In Sarajevo Marlboro, Miljenko Jergovic delicately orders his collection of 29 short stories into an eloquent composition that recounts the tales of Serbs, Muslims and Croats in Sarajevo during and after the devastating post-communist-era war in their homeland.
Jergovic, a Croatian by birth, grew up in Sarajevo and stayed there throughout most of the war. The poet, novelist and journalist is published throughout Europe; Sarajevo Marlboro marks his debut in short fiction. Originally published in Croatia in 1994, Stela Tomasevic’s translation of this work only recently made its way to the United States.
Each story is at once detailed and sparse in structure as Jergovic delves into brief moments in his characters’ lives. His style allows him to quickly span many years, nimbly crossing the chasm between life and death. Jergovic deftly contextualizes friends and family, individual strengths and frailties and the precarious sanity of a people amid the madness of war-torn city.
In “The Gravedigger,” the narrator clarifies his mission as he explains why a graveyard rests on a hilltop above the town.
“Let’s say you meet a stranger idling through the deep grass and he expressed an interest in the life story of a person buried up there. … At least if you’re on a hillside, you don’t have to regurgitate the story. You can actually map out the life history of the deceased as it moved through the downtown area, from shop to bar toward the grave.”
The writer then recounts in the voice of the gravedigger the tragic love story of Rasim and Mara, recording and reviving their lives as he stands by Rasim’s grave. As the story continues the gravedigger meets an American journalist. The journalist’s questioning never comes close to touching on the life of Sarajevo that comes forth in Rasim’s story. It is here that Jergovic explains his collection’s title. Sarajevo Marlboro is a brand of cigarettes specifically developed by Phillip Morris Cos. Inc. to suit the tastes of Bosnian smokers.
“When you look at the advertising billboards, fifty feet high, you don’t have a clue what Sarajevo Marlboro is or isn’t,” goes a line in “The Gravedigger.” Jergovic’s stories help to give us a clue.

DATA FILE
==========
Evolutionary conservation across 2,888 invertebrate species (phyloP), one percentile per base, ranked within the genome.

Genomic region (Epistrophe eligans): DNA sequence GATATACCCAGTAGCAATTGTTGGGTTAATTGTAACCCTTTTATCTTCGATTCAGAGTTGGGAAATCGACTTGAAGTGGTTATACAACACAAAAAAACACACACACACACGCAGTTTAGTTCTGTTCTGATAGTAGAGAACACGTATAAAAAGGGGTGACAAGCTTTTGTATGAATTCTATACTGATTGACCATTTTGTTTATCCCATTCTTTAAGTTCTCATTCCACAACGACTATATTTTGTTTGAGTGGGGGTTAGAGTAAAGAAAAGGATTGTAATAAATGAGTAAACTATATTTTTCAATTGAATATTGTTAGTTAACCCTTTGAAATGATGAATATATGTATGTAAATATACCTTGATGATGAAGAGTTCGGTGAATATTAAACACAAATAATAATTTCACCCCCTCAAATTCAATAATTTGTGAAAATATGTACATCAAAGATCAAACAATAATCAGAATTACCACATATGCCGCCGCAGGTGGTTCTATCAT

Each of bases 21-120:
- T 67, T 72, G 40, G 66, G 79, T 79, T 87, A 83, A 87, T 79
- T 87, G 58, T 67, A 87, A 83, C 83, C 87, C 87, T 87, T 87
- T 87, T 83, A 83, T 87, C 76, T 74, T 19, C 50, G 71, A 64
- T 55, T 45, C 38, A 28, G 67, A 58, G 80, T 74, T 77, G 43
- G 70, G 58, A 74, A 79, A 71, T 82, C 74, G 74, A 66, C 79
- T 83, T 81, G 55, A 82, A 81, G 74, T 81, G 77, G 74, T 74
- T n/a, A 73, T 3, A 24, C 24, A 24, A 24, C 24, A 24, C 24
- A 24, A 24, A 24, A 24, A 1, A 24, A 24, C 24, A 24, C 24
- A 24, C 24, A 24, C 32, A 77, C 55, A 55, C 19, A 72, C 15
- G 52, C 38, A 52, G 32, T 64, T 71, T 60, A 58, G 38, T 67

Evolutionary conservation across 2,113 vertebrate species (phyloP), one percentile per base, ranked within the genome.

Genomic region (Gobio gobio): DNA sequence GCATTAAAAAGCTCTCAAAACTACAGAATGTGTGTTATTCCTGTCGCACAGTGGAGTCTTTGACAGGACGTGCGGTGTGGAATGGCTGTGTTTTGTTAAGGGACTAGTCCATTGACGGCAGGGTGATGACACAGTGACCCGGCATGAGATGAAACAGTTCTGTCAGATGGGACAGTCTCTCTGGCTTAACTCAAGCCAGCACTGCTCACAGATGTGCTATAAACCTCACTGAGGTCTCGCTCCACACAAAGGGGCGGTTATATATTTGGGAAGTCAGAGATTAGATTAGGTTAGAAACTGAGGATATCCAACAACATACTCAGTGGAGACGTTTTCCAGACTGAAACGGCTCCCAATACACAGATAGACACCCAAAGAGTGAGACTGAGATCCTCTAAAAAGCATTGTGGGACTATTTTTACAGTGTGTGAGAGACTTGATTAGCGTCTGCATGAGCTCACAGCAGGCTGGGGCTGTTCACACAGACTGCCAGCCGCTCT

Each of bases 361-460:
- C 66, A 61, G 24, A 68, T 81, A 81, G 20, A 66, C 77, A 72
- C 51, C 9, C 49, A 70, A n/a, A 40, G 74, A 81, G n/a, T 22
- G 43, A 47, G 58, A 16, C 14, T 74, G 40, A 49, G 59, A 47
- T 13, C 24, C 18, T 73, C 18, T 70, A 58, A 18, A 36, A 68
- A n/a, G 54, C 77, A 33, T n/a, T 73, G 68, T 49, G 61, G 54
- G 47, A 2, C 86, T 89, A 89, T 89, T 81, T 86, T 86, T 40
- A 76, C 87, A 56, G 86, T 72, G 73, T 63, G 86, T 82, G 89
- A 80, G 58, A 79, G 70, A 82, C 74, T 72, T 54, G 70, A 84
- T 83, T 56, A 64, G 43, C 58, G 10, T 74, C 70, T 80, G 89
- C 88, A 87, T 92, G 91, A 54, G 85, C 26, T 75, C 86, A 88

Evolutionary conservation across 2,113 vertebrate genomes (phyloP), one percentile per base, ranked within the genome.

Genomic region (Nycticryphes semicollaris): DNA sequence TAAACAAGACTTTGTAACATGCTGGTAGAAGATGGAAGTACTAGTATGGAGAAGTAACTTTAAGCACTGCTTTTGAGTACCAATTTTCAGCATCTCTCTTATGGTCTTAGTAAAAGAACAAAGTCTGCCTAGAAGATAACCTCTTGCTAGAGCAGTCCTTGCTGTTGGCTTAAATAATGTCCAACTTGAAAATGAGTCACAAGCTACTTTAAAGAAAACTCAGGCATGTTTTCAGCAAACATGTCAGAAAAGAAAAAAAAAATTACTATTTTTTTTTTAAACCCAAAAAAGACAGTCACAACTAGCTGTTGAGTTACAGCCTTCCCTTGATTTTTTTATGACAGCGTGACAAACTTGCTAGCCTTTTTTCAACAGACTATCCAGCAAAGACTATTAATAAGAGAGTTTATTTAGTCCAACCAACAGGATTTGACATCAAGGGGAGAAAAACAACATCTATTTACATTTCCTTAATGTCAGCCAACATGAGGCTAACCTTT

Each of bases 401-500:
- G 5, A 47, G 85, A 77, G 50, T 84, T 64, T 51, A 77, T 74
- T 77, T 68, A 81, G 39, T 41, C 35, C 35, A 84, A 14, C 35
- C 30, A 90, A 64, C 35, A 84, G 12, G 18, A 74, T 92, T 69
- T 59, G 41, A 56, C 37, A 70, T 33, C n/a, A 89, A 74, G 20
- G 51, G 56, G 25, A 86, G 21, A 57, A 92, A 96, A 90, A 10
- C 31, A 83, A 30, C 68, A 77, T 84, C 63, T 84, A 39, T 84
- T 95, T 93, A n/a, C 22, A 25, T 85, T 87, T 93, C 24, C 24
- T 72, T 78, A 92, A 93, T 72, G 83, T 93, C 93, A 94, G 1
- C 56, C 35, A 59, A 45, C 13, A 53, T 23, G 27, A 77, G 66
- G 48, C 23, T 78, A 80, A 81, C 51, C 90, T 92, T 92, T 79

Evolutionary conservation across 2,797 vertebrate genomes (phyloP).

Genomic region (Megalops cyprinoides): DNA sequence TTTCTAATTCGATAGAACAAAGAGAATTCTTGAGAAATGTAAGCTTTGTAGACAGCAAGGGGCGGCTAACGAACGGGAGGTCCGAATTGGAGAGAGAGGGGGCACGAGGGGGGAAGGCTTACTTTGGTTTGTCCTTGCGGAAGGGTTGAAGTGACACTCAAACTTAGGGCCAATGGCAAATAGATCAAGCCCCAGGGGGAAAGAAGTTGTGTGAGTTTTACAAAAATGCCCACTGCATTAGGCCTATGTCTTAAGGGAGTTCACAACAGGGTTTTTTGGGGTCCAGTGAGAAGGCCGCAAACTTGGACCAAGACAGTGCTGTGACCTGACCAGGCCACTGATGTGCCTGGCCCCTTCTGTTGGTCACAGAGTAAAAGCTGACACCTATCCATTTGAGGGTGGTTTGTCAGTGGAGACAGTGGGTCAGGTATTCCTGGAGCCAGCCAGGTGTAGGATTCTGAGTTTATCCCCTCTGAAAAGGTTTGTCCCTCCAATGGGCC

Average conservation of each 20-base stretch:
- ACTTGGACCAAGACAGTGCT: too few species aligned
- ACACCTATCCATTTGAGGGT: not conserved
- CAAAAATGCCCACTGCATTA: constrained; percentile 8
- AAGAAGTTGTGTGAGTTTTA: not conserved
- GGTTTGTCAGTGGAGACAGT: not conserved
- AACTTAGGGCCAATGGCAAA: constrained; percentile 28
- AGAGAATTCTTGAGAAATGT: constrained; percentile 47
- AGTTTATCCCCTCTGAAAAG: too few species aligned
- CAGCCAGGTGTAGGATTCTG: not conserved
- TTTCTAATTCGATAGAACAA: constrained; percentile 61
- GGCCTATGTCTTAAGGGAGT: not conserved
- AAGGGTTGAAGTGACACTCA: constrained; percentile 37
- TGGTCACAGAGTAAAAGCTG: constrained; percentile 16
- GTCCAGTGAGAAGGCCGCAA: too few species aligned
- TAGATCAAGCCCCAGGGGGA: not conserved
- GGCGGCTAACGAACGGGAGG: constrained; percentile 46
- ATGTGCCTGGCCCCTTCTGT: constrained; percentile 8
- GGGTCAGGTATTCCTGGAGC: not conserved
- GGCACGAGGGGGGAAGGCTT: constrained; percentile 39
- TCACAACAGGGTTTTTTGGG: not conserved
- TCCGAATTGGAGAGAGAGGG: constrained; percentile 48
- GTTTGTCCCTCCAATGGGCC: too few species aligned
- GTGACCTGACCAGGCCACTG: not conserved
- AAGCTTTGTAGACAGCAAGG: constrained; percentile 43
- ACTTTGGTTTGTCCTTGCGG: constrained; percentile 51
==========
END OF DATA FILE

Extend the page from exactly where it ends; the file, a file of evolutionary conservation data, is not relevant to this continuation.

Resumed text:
Jergovic’s storytelling draws the reader in with amusement and a sense of loss, and every now and then a sentence or two hits like a punch in the gut. The vignettes present rich characterizations, almost as if the writer is sitting beside the reader with a snapshot, explaining the intricacies of each character.
The writer’s tales can be quite humorous and utterly heartbreaking a moment later, or perhaps even at the same time. He writes about the importance of life, of living, of remembering and of relaying life’s stories to others while maintaining a level of integrity in storytelling.
In “Cactus,” Jergovic recounts the joy and pain of young love and tender memories. The cactus, a gift from one lover to another, lightheartedly gains comparison to a certain part of the male anatomy and becomes, “the sort of thing that makes a love affair worth remembering.”
As the story ends, the narrator explains his revelation, “…The war has taught me how to calm my emotions and nerves artificially. Nowadays, in conversation, whenever somebody raises a topic that I find upsetting, I have a sense of this tiny red light automatically switching on inside me, not unlike the one you press to remove the background noise on a tape. And after that, I don’t feel anything. But when I think about that cactus, the light refuses to come on … many years ago, lots of people got upset because they found out horses died standing up. By contrast, I get sad just thinking about the way a cactus dies. … It’s not important, mind you, except as a warning to avoid detail in life. That’s all.”
Liz Witte is a sometime lover of poetry and sales assistant at Metro Times. Send comments to email@example.com.